>> long-hand: because that is how 'it' works for them.

    >
    > there always will be those who refuse any form of progress.


    But recipes for making your own paint can now be found and discussed 'on
    line' :))

    --
    -- ^^^^^^^^^^
    -- Whiskers
    -- ~~~~~~~~~~
     
    Whiskers, Apr 22, 2014
    #46
  7. Cursitor Doom

    Whiskers Guest

    On 2014-04-21, Alan Browne <> wrote:
    > On 2014.04.21, 13:36 , nospam wrote:
    >> In article <>, Alan Browne
    >> <> wrote:
    >>
    >>>>> There is a very good reason that Kodachrome is no longer even
    >>>>> produced, and that it can no longer be processed.
    >>>>
    >>>> the reason is mostly the complexity of kodachrome processing.
    >>>
    >>> It was simply a business decision. Not enough people were using it once
    >>> digital got to a certain quality level.

    >>
    >> kodachrome's use was dropping before digital, as was the number of
    >> places that processed it. it was far too complex for smaller labs and
    >> just about every shop sent it out somewhere, which eventually became
    >> just one lab, dwayne's.


    The decline in use of Kodachrome was doubtless influenced by the advent
    of competing film technology - not least, Kodak's own Ektachrome - which
    offered far greater convenience and speed in processing quite apart from
    increasing the range of results possible. Colour negative films and
    printing methods were also becoming both much better and more popular,
    as well as more convenient for many people.

    > Regardless - it was a business decision. For each lab that stopped
    > processing it. For Kodak. For Dwayne's. It was not "complexity" that
    > drove the decision or they would not have been in that business in the
    > first place.
    >
    > For that matter there are a lot of companies who do well with
    > complexity. Such barriers to entry help promise higher margin and
    > profit for the company that pursues it. In the end of course, with
    > declining use, you make a business decision at some point.
    >
    > For that, both Kodak and Dwayne's did so in a fashion that respected
    > photographers and anyone connected to the visual arts - IMO.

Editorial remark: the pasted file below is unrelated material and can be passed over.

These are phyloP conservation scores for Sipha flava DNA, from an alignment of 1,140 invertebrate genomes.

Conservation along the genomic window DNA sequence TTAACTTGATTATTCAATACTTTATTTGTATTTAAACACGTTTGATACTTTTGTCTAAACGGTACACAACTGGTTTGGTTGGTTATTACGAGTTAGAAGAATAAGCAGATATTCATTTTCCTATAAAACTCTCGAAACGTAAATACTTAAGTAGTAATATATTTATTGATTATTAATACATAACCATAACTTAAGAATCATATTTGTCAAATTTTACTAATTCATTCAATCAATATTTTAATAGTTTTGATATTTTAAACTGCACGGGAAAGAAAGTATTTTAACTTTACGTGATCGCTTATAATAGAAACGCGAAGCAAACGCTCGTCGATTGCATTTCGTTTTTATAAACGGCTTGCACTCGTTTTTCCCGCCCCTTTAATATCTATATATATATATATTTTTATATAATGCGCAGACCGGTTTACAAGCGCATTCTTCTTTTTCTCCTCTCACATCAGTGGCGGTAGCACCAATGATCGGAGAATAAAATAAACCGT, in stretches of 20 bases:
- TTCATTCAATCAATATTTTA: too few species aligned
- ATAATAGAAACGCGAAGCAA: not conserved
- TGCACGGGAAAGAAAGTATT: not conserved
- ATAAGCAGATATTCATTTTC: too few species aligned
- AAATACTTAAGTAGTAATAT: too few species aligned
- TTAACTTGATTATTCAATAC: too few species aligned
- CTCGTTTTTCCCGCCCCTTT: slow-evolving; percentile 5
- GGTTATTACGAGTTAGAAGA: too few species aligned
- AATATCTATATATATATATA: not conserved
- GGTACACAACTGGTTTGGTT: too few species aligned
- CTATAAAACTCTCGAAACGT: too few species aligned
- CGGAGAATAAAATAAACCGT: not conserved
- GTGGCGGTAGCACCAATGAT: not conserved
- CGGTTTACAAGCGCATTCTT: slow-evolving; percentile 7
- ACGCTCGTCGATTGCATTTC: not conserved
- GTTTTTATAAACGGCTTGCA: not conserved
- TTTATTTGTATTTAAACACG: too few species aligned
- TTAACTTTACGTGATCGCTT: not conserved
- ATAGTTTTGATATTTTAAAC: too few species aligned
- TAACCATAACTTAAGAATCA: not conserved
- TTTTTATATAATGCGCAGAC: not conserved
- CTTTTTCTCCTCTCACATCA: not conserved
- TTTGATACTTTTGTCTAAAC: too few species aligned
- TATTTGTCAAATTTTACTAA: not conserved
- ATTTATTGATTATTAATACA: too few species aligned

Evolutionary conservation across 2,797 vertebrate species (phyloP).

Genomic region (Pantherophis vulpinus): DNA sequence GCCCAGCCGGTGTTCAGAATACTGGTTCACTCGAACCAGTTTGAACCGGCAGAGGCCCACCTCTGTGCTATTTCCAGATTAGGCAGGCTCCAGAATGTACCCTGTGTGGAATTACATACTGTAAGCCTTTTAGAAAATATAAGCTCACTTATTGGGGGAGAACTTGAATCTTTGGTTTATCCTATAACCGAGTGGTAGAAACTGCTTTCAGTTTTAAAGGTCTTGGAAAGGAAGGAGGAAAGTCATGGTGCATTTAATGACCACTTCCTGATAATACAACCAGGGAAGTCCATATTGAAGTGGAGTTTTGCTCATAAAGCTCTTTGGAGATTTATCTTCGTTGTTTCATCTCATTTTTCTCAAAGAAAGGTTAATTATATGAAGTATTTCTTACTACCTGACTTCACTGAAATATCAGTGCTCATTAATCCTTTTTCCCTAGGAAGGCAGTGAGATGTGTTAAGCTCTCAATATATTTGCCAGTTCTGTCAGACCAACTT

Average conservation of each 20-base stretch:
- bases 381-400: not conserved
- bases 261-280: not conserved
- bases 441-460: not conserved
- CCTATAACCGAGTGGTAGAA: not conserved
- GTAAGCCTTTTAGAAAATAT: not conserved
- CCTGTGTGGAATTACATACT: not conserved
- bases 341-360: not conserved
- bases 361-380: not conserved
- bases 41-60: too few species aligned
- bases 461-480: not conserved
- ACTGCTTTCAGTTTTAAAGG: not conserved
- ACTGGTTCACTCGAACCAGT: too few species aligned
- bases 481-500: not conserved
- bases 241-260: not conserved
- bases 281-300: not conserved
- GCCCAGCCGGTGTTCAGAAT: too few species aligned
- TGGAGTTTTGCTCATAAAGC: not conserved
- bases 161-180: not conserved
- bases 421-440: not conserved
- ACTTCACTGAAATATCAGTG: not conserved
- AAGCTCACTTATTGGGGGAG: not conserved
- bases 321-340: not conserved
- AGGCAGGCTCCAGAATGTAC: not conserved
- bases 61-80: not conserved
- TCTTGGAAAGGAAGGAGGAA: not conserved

But not to the extent of continuing the service ;))

    --
    -- ^^^^^^^^^^
    -- Whiskers
    -- ~~~~~~~~~~
     
    Whiskers, Apr 22, 2014
    #47
  8. Cursitor Doom

    Alan Browne Guest

    On 2014.04.21, 19:06 , nospam wrote:
    > In article <>, Alan Browne
    > <> wrote:
    >
    >>>
    >>>>>> There is a very good reason that Kodachrome is no longer even
    >>>>>> produced, and that it can no longer be processed.
    >>>>>
    >>>>> the reason is mostly the complexity of kodachrome processing.
    >>>>
    >>>> It was simply a business decision. Not enough people were using it once
    >>>> digital got to a certain quality level.
    >>>
    >>> kodachrome's use was dropping before digital, as was the number of
    >>> places that processed it. it was far too complex for smaller labs and
    >>> just about every shop sent it out somewhere, which eventually became
    >>> just one lab, dwayne's.

    >>
    >> Regardless - it was a business decision. For each lab that stopped
    >> processing it. For Kodak. For Dwayne's. It was not "complexity" that
    >> drove the decision or they would not have been in that business in the
    >> first place.

    >
    > complexity is what made the smaller stores not bother in the first
    > place.


    No. Lack of profit would do that, however. See my prior comment wrt
    complexity being a barrier to entry to others (below).

    > kodachrome usage peaked and began its decline *before* digital.


    Yes, you keep saying that and I don't refute it.

    But again - the reas

    >> For that matter there are a lot of companies who do well with
    >> complexity. Such barriers to entry help promise higher margin and
    >> profit for the company that pursues it. In the end of course, with
    >> declining use, you make a business decision at some point.


    --
    "Big data can reduce anything to a single number,
    but you shouldn’t be fooled by the appearance of exactitude."
    -Gary Marcus and Ernest Davis, NYT, 2014.04.07
     
    Alan Browne, Apr 22, 2014
    #48
  9. Cursitor Doom

    Alan Browne Guest

    On 2014.04.22, 16:30 , Whiskers wrote:
    > On 2014-04-21, Alan Browne <> wrote:
    >> On 2014.04.21, 13:36 , nospam wrote:
    >>> In article <>, Alan Browne
    >>> <> wrote:
    >>>
    >>>>>> There is a very good reason that Kodachrome is no longer even
    >>>>>> produced, and that it can no longer be processed.
    >>>>>
    >>>>> the reason is mostly the complexity of kodachrome processing.
    >>>>
    >>>> It was simply a business decision. Not enough people were using it once
    >>>> digital got to a certain quality level.
    >>>
    >>> kodachrome's use was dropping before digital, as was the number of
    >>> places that processed it. it was far too complex for smaller labs and
    >>> just about every shop sent it out somewhere, which eventually became
    >>> just one lab, dwayne's.

    >
    > The decline in use of Kodachrome was doubtless influenced by the advent
    > of competing film technology - not least, Kodak's own Ektachrome - which
    > offered far greater convenience and speed in processing quite apart from